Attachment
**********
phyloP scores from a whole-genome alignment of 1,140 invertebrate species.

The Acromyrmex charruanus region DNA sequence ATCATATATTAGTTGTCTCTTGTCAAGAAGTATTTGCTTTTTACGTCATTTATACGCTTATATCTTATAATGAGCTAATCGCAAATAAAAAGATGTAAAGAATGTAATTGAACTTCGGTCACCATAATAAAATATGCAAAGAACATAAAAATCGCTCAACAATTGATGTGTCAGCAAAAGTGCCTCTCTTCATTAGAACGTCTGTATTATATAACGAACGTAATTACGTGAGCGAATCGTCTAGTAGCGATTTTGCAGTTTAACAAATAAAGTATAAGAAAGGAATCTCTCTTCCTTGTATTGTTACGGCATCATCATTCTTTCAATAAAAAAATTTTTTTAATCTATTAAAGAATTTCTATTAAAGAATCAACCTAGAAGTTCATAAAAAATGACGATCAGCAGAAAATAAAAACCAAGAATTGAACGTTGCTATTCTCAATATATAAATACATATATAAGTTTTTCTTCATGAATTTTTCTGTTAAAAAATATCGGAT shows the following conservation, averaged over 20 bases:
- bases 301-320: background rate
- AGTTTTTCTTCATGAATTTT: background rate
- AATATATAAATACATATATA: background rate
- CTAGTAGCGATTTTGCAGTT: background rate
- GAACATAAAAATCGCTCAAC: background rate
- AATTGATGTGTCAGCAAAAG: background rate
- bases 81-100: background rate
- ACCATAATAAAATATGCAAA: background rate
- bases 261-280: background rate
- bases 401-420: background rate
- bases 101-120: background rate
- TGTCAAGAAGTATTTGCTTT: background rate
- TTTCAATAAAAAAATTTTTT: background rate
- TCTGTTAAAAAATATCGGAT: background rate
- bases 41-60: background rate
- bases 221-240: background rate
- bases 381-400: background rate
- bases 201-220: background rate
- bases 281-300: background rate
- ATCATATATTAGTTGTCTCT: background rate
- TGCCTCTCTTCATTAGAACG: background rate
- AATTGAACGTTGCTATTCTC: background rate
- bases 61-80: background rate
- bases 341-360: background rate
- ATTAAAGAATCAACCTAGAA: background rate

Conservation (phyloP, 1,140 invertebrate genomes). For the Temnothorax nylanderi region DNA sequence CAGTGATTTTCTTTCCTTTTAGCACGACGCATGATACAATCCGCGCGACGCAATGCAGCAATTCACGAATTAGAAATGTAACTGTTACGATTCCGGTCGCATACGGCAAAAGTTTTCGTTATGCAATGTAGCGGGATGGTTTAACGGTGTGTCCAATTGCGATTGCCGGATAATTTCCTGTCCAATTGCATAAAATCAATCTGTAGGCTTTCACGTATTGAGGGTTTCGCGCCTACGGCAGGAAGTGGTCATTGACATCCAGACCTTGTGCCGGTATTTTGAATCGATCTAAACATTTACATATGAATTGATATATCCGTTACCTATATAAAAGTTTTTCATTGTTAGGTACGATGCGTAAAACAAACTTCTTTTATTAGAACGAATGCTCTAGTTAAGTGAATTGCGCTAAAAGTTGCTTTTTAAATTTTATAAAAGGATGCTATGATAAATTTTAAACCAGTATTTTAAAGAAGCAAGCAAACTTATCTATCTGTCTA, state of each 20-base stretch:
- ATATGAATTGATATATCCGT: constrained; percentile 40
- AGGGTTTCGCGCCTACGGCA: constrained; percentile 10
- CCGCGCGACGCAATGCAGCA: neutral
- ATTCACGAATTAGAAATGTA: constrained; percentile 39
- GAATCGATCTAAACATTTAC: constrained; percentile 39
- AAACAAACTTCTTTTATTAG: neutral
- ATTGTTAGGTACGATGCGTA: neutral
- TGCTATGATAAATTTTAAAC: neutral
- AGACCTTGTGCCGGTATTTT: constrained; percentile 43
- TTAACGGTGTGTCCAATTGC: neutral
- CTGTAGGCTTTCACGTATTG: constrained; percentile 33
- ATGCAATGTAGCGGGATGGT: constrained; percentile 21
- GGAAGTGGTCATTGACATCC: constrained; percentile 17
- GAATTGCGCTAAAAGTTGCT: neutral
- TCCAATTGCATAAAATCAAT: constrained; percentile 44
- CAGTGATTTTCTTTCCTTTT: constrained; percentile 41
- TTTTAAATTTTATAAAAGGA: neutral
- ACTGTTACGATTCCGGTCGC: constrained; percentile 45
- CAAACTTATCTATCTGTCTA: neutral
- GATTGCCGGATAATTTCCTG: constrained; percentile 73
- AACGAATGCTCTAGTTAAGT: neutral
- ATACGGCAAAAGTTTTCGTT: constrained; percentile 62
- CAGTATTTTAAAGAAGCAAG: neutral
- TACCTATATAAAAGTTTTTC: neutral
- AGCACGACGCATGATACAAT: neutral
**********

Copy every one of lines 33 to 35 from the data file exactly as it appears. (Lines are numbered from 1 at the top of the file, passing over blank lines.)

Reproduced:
- GAATCGATCTAAACATTTAC: constrained; percentile 39
- AAACAAACTTCTTTTATTAG: neutral
- ATTGTTAGGTACGATGCGTA: neutral